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New COVID-19 Genetic Risk Loci Discovered in Cross-Ancestry GWAS Meta-Analysis

NEW YORK – Through a large genome-wide association study meta-analysis, members of the COVID-19 Host Genetics Initiative have identified 11 previously unappreciated areas in the human genome with ties to risk of SARS-CoV-2 infection or COVID-19 disease severity.

"The biological insights gained by this expansion of the COVID-19 Host Genetic Initiative showed that increasing sample size and diversity remain a fruitful activity to better understand the human genetic architecture of COVID-19," co-senior and corresponding author Andrea Ganna, a researcher affiliated with the University of Helsinki's Institute for Molecular Medicine Finland, the Broad Institute, and Massachusetts General Hospital, and his colleagues wrote in Nature on Wednesday.

By bringing together genotyping profiles and clinical data for almost 125,600 COVID-19 cases and some 2.5 million control individuals enrolled through 60 prior studies in more than two dozen countries, the investigators flagged 23 loci with genome-wide significant ties to COVID-19 risk or severity — a set that encompassed 11 new loci.

"Expanding genomic research to include participants from around the world enabled us to test whether the effect of COVID-19-related genetic variants was markedly different across ancestry groups," the authors wrote, noting that "[g]enes at new loci, including SFTPD, MUC5B, and ACE2, reveal compelling insights regarding disease susceptibility and severity."

The different risk sites identified did not necessarily track with specific population or ancestry groups. Instead, the genetic heterogeneity seemed to stem from differences in the inclusion criteria used by different investigative groups, the team explained, noting that the majority of studies included in the GWAS meta-analysis were performed prior to widespread COVID-19 vaccine availability.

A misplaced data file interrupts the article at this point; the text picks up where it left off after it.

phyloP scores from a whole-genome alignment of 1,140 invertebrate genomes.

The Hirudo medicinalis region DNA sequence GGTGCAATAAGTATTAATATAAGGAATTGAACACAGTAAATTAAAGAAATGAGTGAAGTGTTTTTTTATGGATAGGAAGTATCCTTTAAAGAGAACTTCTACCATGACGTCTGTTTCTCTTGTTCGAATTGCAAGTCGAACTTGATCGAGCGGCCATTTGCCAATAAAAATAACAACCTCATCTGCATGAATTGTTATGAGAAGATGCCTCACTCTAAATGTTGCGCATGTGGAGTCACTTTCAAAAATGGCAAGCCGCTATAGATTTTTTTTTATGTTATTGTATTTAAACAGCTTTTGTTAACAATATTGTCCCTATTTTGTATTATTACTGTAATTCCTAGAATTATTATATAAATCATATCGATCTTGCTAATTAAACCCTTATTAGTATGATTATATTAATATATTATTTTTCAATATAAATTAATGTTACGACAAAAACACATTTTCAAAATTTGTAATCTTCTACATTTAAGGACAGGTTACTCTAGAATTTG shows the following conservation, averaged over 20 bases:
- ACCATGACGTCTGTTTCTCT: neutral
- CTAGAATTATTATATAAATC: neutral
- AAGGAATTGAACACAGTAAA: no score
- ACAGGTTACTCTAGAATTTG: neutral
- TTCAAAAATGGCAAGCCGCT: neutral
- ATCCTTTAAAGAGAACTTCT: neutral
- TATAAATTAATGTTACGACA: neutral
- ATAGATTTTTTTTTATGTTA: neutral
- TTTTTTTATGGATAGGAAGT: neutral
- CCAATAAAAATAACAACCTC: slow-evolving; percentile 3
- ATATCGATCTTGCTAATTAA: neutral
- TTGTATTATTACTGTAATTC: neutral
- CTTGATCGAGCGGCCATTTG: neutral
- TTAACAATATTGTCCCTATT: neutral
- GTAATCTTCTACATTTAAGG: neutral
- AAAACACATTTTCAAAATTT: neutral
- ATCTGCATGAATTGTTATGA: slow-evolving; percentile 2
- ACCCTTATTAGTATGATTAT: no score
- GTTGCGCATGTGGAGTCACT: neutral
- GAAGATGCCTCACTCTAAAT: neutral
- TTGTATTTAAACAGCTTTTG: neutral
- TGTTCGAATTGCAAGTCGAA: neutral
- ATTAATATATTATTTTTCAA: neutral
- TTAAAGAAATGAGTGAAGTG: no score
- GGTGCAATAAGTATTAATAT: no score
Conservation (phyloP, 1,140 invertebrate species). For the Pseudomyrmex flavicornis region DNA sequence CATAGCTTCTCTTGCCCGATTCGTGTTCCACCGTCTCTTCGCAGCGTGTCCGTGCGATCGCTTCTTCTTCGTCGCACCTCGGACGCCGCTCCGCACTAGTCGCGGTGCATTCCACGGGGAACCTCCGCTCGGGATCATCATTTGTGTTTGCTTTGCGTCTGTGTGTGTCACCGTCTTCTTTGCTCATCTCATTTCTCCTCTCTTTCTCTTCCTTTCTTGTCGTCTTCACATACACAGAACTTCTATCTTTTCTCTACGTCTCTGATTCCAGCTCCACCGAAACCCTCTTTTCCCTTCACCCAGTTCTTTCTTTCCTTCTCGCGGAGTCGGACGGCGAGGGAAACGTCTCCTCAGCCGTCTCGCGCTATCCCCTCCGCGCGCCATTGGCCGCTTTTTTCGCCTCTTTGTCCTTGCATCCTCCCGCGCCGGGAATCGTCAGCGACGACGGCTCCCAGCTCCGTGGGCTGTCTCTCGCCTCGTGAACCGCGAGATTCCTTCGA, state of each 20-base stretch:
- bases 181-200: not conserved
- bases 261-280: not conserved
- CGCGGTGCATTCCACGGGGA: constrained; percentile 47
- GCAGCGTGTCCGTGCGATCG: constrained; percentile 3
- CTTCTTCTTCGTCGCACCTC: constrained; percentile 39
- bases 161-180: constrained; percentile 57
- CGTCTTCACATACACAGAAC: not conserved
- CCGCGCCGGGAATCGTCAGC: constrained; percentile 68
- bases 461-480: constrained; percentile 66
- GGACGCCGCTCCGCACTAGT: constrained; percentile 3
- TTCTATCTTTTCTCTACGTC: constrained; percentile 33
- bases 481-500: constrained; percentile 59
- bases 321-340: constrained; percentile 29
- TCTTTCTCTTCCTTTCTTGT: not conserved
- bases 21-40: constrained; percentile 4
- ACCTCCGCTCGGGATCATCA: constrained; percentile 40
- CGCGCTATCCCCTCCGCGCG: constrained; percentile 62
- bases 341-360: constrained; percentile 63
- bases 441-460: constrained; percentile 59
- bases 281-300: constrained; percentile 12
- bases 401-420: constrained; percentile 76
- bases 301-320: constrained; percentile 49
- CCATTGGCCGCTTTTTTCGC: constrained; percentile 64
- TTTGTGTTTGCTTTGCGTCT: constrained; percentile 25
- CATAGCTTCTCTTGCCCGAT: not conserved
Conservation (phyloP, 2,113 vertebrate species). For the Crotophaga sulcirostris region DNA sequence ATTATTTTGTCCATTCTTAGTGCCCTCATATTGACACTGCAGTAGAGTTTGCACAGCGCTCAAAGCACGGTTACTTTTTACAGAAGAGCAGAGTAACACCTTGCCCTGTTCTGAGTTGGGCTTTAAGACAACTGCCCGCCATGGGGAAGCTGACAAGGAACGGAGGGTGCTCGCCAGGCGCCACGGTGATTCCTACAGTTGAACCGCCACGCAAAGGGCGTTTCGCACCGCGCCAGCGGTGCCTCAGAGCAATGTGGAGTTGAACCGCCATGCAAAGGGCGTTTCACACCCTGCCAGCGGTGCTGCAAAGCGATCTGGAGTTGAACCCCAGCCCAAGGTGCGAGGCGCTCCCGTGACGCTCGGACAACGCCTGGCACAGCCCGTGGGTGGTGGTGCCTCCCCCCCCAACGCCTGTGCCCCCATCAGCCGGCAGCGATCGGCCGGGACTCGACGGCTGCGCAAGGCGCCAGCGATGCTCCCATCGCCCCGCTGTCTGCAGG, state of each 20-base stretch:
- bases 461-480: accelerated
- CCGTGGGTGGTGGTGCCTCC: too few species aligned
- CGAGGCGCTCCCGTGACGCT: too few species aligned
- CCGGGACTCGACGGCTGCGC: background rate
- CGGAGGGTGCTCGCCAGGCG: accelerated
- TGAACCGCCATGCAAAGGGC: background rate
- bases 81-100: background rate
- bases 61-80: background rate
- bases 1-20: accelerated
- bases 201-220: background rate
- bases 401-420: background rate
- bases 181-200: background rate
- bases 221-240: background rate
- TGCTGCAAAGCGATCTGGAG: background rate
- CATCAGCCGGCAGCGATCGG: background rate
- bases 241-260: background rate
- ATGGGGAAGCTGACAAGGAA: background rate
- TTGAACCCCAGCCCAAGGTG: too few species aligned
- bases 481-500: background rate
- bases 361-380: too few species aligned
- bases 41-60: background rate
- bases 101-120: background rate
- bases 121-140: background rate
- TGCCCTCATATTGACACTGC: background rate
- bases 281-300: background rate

The researchers noted that their analyses were well powered to assess SARS-CoV-2 infection overall and COVID-19 hospitalization, based on data for 125,584 individuals infected with SARS-CoV-2 and almost 2.6 million controls and a subset of 25,027 individuals who were hospitalized with severe or moderate COVID-19, compared with more than 2.8 million controls.

On the other hand, they had less power to assess genetic risk for the most severe forms of COVID-19 — cases that were fatal or required respiratory support in the hospital. The latter analyses were done using data for 9,376 cases and nearly 3,200 controls.

Along with Mendelian randomization analyses of potential genetic ties to other COVID-19-related traits, the team used Bayesian modeling methods to distinguish between the 16 loci coinciding with COVID-19 disease severity and another seven loci linked to SARS-CoV-2 infection susceptibility in general.

"Although distinguishing between the two phenotypes is challenging because progression to a severe form of the disease requires susceptibility to infection in the first place, it is now evident that the genetic mechanisms involved in these two aspects of the disease can be differentiated," the authors explained.